Blue Dragon adds a character that didn't sit very well with me, but compensates with some well-executed action.
What They Say:
Shu and his fellow shadow wielders are determined to seek help at Jibral castle. When they are finally granted an audience with the king, Zola requests permission to view the all-important Book of the Beginning. But during an attack by Gran Kingdom, seven key pages of the book are stolen, and the group decides to set off on a dangerous journey to Gran Kingdom itself!
Contains episodes 6-9:
No Good Deed Goes Unpunished
The Trouble With Ghosts
Castle Under Siege!
The Sinister Sea
What We Say:
Blue Dragon is presented English language option only, which is a logical move considering the audience Viz is aiming for with this release. The stereo mix is straightforward but effective. Effects and dialogue are balanced nicely and when the larger action moments pop up the audio doesn't let the material down. The dubbing is pretty good as well, so the loss of the Japanese track isn't <i>too</i> keenly felt.
This is a very recent show, originally airing during 2007, and in its classic fullscreen aspect ratio, it looks it. Colours are fantastic, and Toriyama's simple, fun designs are great to see in motion, as they nearly always are. The transfer is as clean as it ought to be with a pretty short running time and no significant extras: image clarity is superb and even dark areas look nice and solid. I did notice some very rare and limited jaggedness along certain lines during movement; but that's really just nitpicking. There's no cross-colouration or any other distracting problems. On my setup this is close to flawless just about all of the time.
Blue Dragon is presented, appropriately enough, in a blue transparent case. The cover image is a good face for the kind of show this is, with Zola swinging her cutlass and her vampire bat Shadow dominating the background. As anybody would expect, the Toriyama/Dragonball Z angle is played up, in the form of a short strip across the lower right corner of the image. The back has the usual combination of writeup and stills from the show, and lays out all of the technical information across the bottom. (Though the runtime is actually located separately on the upper right hand corner of the case.) The transparency of the case isn't fully exploited, but the reverse side of the cover has a dragon pattern that is at least more interesting to look at than a plain black piece of plastic would be. No insert is included.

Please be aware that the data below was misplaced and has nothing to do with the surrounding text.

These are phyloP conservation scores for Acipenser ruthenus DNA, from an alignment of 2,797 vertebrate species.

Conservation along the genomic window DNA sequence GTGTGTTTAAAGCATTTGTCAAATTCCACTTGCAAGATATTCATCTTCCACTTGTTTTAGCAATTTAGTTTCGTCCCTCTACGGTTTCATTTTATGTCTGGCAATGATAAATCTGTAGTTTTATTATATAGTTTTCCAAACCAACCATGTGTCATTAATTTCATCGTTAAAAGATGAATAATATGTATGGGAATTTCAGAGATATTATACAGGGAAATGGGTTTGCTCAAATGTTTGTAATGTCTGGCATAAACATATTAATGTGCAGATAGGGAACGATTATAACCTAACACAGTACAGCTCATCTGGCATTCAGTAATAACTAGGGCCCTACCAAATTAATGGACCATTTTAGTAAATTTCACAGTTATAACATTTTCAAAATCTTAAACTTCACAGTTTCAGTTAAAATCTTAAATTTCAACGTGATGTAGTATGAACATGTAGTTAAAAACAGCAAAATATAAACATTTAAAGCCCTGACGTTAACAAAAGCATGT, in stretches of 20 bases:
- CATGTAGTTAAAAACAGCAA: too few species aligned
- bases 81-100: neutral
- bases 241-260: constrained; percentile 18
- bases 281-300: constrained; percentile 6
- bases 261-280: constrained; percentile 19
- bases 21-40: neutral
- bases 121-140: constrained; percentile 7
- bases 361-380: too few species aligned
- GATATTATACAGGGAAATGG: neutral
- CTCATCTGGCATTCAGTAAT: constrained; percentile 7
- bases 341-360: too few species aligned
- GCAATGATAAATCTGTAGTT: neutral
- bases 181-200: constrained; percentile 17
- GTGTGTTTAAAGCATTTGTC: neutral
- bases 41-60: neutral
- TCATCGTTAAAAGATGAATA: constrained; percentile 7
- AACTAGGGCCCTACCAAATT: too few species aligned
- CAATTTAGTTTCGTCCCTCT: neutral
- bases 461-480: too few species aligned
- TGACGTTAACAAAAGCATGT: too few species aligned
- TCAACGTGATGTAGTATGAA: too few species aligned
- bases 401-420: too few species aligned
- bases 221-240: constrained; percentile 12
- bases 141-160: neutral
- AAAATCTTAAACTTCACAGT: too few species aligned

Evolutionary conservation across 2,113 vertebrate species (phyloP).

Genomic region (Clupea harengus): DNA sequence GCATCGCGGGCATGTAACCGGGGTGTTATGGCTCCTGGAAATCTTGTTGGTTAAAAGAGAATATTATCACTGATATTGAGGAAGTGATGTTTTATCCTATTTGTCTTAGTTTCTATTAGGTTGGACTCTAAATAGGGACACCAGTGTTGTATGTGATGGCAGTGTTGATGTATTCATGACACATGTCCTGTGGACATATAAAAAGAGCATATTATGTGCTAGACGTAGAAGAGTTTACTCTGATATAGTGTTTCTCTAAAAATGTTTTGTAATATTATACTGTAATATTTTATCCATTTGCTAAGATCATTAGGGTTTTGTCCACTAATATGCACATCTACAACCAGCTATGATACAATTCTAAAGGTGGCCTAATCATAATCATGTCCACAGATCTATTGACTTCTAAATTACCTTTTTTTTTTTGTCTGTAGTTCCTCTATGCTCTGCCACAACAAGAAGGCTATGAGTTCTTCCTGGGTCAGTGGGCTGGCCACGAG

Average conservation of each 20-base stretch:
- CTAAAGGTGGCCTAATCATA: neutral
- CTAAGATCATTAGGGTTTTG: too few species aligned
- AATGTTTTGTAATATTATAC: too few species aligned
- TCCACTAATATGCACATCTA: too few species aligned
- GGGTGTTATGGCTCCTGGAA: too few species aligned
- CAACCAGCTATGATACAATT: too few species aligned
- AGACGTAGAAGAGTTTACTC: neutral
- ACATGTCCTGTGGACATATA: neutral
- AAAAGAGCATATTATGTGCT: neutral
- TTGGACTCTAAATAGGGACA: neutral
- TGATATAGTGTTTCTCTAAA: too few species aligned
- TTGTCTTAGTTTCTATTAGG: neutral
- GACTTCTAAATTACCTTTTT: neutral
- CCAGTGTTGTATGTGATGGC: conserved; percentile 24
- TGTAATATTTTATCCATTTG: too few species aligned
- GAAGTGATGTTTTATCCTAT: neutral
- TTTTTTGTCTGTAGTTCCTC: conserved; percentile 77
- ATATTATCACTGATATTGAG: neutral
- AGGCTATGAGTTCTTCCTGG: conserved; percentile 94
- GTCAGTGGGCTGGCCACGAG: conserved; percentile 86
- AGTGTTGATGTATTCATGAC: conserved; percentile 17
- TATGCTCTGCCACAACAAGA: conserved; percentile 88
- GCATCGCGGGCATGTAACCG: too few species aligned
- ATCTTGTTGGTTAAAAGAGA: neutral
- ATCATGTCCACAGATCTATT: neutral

With no language or subtitle selections to make the menus don't have a lot to work for, but they get the job done just fine. The main menu is a static piece except for some animation from the show playing in a small round frame on the left side of the screen while the options are lined up on the right waiting for you to choose them. In addition to the the "play all" function there's a single submenu screen for choosing episodes or parts of episodes, and it's nice to have it all there in one place for convenient access. There's also a "Book of Blue Dragon" option where the extras are housed. This part of the menu has some really nice movement with the book opening, etc. and the clips playing next to the character profiles that makes it look a step above the other parts of the menu.
The brief extras are listed under the menu option "The Book of Blue Dragon" and consist of two short text scrolls of background information to the world the series is set in, and a couple of character profiles. The volume 2 text scroll is mainly a summary of what we saw in the episodes from the first disc, while the background text from the first disc is included here as well. Nothing too special, but they are well produced and look good.
Content: (please note that content portions of a review may contain spoilers)